The Phillies are still actively shopping Joe Blanton, but general manager Ruben Amaro told Todd Zolecki of MLB.com that he has no sense of urgency to make a deal for salary relief.
“I really don’t have to do anything,” he said. “We’ll see whether it makes some sense to increase some flexibility for us for later on, but at some point, as I’ve said, we’ve just got to see what we’ve got in Spring Training and move on from there.”
Blanton is owed $8.5 million in both 2011 and 2012, so dealing him would provide the Phillies with some much needed payroll flexibility, not only at the trade deadline this year, but for next offseason, as well.
Amaro rarely reveals anything in his comments to the media, but it wouldn’t be surprising if he’s simply holding out until Carl Pavano finally signs a contract. Assuming the Phillies would be willing to eat some of his salary, Blanton could make some sense for pitching-starved teams like the Nationals, Pirates and Royals, all of whom have reportedly expressed varying degrees of interest in Pavano this winter.
The Diamondbacks announced on Tuesday afternoon that former major leaguer Dan Haren has been named the organization’s new pitching strategist. The role will include working with the front office, the major league coaching staff, and the analytics department.
Haren, 36, ended his 13-year playing career after the 2015 season. He finished with a 153-131 record and a 3.75 ERA across 2,419 2/3 innings.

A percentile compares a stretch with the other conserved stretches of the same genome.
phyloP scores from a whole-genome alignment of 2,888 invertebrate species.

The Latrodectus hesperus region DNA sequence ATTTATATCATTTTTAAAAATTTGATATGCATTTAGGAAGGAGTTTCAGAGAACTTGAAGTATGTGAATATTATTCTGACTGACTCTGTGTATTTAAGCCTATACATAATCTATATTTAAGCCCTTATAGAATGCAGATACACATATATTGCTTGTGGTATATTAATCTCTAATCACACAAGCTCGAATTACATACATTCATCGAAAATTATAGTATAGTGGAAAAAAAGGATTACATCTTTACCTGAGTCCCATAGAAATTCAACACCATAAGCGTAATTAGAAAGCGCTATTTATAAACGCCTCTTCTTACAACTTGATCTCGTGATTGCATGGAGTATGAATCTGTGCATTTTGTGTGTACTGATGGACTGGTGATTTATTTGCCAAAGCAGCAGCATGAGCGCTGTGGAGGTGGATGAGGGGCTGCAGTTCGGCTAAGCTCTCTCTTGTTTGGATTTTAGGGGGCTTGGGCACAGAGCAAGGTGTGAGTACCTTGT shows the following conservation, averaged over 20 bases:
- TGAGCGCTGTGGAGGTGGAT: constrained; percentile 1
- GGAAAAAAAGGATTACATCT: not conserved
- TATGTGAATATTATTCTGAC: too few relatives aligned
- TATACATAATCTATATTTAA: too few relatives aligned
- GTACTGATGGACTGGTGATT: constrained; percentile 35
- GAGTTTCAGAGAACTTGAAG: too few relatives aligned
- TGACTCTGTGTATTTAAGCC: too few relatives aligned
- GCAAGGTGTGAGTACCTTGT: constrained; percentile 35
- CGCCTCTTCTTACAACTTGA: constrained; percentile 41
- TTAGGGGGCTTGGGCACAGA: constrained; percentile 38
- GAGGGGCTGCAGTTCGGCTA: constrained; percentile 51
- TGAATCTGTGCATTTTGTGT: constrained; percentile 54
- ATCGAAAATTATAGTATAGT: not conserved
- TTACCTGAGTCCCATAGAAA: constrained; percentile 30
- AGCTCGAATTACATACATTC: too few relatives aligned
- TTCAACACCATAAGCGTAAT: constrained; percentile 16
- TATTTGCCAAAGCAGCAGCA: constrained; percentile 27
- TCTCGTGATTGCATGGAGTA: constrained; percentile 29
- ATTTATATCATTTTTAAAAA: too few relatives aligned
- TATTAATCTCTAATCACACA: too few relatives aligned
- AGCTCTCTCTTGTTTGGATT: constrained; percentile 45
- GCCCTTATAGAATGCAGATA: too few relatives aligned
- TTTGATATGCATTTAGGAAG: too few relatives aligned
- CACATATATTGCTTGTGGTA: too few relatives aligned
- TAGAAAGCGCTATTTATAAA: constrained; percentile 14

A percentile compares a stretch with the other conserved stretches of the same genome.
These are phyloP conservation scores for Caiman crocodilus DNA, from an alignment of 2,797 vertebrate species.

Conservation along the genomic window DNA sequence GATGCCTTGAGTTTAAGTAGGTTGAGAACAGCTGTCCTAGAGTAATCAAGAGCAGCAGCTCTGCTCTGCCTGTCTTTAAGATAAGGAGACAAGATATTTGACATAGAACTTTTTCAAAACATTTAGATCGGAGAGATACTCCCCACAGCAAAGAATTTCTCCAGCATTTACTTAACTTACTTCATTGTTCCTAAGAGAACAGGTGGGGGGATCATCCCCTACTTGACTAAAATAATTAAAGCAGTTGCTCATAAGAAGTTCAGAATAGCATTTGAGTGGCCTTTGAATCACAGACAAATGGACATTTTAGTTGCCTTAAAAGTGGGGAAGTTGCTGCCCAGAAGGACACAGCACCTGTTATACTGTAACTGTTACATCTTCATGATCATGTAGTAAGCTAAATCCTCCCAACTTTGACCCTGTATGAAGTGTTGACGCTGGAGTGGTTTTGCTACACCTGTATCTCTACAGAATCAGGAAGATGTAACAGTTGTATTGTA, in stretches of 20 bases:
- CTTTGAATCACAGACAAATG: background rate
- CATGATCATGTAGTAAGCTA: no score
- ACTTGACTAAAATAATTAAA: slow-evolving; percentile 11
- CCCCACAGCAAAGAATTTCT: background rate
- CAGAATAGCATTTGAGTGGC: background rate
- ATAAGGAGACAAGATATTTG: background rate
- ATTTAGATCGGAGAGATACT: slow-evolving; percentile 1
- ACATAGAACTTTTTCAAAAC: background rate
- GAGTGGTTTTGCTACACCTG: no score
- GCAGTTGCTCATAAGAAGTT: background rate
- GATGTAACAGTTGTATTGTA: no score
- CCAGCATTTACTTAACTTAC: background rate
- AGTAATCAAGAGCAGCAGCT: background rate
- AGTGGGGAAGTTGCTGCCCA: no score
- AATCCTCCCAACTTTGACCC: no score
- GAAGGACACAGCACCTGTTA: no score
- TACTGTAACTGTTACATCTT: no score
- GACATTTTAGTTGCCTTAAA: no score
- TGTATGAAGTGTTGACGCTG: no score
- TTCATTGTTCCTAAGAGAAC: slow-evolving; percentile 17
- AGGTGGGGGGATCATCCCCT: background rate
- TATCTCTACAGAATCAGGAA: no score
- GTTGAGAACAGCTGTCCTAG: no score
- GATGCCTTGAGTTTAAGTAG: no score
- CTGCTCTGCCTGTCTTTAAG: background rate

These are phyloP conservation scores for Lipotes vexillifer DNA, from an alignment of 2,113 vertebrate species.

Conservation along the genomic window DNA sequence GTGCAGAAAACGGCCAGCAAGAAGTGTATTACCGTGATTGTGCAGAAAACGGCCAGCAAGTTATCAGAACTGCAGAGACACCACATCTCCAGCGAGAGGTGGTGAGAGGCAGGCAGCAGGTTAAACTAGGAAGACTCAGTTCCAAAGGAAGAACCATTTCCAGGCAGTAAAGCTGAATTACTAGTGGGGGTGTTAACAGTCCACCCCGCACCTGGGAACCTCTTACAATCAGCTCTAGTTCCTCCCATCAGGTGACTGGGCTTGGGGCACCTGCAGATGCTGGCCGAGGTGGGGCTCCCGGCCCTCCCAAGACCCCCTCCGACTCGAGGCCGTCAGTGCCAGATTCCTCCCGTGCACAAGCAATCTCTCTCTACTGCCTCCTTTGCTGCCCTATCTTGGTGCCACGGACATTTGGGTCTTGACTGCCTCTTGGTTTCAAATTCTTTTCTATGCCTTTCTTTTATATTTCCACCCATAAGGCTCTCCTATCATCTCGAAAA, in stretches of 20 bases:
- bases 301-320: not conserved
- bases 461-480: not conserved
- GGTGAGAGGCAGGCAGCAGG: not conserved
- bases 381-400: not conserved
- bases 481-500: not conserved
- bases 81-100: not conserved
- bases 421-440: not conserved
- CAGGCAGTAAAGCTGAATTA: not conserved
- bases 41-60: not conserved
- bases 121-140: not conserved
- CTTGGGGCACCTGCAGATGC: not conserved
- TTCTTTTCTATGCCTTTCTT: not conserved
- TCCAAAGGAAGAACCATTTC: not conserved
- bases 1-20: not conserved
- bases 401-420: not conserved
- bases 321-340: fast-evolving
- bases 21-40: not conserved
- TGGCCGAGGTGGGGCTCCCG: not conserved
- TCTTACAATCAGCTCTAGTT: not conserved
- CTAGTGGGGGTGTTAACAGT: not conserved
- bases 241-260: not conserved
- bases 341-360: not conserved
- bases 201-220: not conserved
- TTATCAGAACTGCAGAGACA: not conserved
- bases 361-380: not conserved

Since retiring, Haren has been one of the more enjoyable players to follow on Twitter. He promised to teach his disciples how to tweet as part of his new responsibilities.
For a guy who won a World Series MVP Award and has been to a couple of All-Star Games, it’s amazing how many stories have been written about Pablo Sandoval‘s off-the-field exploits compared to his on-the-field exploits. Specifically, stories about his conditioning. Or lack of conditioning. Of him getting into shape, falling out of shape and getting back into shape again. It’s been this way since he emerged as an everyday player in 2009.
And it continues anew:
There is no claim here that Sandoval is, in fact, in The Best Shape of His Life. However, longtime BSOHL fans know that the claim is not about the magic words being used. The idea is that, in the offseason, players with something to prove will routinely make an effort to create the impression that they are a new man. Often it is from claiming that one is in The Best Shape of His Life. Often it comes from surrogates talking about how many pounds of fat one has lost or pounds of pure muscle one has added. Sometimes — as here — it comes in the form of showing post-workout photos.
Whatever the purpose of the photo, Sandoval is certainly looking good compared to where he was last spring:
Or at the end of the 2015 season:
Even if this is part of a plan to get Sandoval some good press heading into the 2017 season, I’m happy to see that he appears to be recovered from shoulder surgery and appears to be taking good care of himself and is thinking about his baseball futrue.
Either way, expect the Panda Weight Watch to continue at Red Sox spring training come February.